Written by Barbara Bergin, MD
I noticed today was National Umbrella Day. No offense to the celebrated umbrella. I mean it does serve an important function: less so now, in the day of the garage, garage door opener and the covered parking garage. It was raining today. I didn’t get a drop on me, and I didn’t have an umbrella! But it reminded me of something which is just begging for a day of celebration: the lowly but dangerous staircase.
Now I’m not asking for a National Staircase Day. But if the umbrella can be celebrated, we could certainly celebrate the staircase, for how else could we have gotten from the first to any other floor if not for those ancient architectural marvels? Would we be schlepping up ramps or swinging from pulleys had not stairs been invented? So let’s do take a moment to give thanks for their creation.
But then let’s remind ourselves of all the damage they cause us, because we sustain countless numbers of deaths and injuries on them. Every six minutes a child falls down the stairs, resulting in an amazing 100,000 stair related injuries every year in children! Stairs are responsible for about a million injuries a year for all comers. I’m asking for a National Respect the Staircase Day.
That’s right. Let’s have a national day of attention to the dangers of the staircase. And let’s use it to remind us about prevention because every one of those injuries is totally preventable! And these aren’t just sprains and strains. I see hip fractures, wrist fractures, spine fractures and associated head injuries! I don’t see all the people who die. But they do! About 1,000 per year.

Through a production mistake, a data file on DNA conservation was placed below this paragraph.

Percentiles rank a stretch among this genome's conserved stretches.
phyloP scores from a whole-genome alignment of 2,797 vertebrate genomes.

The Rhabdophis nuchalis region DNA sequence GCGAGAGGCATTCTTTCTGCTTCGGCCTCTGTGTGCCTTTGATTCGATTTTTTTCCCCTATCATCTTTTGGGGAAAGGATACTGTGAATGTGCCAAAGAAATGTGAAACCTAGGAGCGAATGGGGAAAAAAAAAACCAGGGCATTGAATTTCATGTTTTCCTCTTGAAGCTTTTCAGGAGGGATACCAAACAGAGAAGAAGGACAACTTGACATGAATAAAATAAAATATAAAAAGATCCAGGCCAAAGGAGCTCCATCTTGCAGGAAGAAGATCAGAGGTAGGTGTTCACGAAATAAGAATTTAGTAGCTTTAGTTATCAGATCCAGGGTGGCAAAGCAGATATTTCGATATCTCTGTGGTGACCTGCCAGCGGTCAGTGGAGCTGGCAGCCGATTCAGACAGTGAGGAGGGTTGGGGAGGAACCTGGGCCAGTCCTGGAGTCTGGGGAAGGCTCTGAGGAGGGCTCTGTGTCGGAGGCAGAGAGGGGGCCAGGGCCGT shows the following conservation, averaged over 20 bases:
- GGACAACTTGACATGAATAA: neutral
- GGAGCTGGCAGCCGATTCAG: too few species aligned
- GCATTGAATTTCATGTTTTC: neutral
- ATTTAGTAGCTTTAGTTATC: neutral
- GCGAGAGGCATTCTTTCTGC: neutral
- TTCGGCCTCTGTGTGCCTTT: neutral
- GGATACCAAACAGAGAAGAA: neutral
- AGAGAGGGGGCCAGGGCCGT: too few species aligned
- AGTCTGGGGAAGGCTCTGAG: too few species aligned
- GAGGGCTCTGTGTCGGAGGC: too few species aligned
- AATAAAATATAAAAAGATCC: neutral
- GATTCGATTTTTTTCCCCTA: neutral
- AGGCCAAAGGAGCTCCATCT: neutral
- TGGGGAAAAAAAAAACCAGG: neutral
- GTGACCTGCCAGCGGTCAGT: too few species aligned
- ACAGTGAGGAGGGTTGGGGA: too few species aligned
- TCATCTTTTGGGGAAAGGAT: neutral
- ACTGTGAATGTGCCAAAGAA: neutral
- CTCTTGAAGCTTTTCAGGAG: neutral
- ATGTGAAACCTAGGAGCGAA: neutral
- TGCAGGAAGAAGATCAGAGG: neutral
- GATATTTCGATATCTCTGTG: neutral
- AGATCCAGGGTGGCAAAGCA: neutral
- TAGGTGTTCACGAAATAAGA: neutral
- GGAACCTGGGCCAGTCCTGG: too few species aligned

So here’s the simple scoop. When you get to the top of the stairs, stop, look … and grab. If it’s dark, then turn on a light! If you have stuff in your hands, transfer them to one hand so you can hold on to the banister. Most injuries on the stairs are related to not holding on to the banister. It’s just that simple! If you have too much to hold in one hand, then take two trips or leave some for the next trip down.
Interestingly, I rarely see anyone who falls all the way down the stairs. I think that’s because at the top of the stairs your subconscious goes, “OOOooo, scary. Be careful.” But about halfway down it becomes complacent. And it’s somewhere between the last half dozen stairs and the last one (which often is not there) where you take the plunge. Pay attention to EVERY SINGLE STEP until you reach the bottom.
STOP…LOOK…and GRAB! Let’s start now. And let’s make February 11 National Respect the Stair Day from now on. I like the 11th because in a marketing campaign the two ones could be made to look like a couple of stairs and a banister. To whom can I write about this?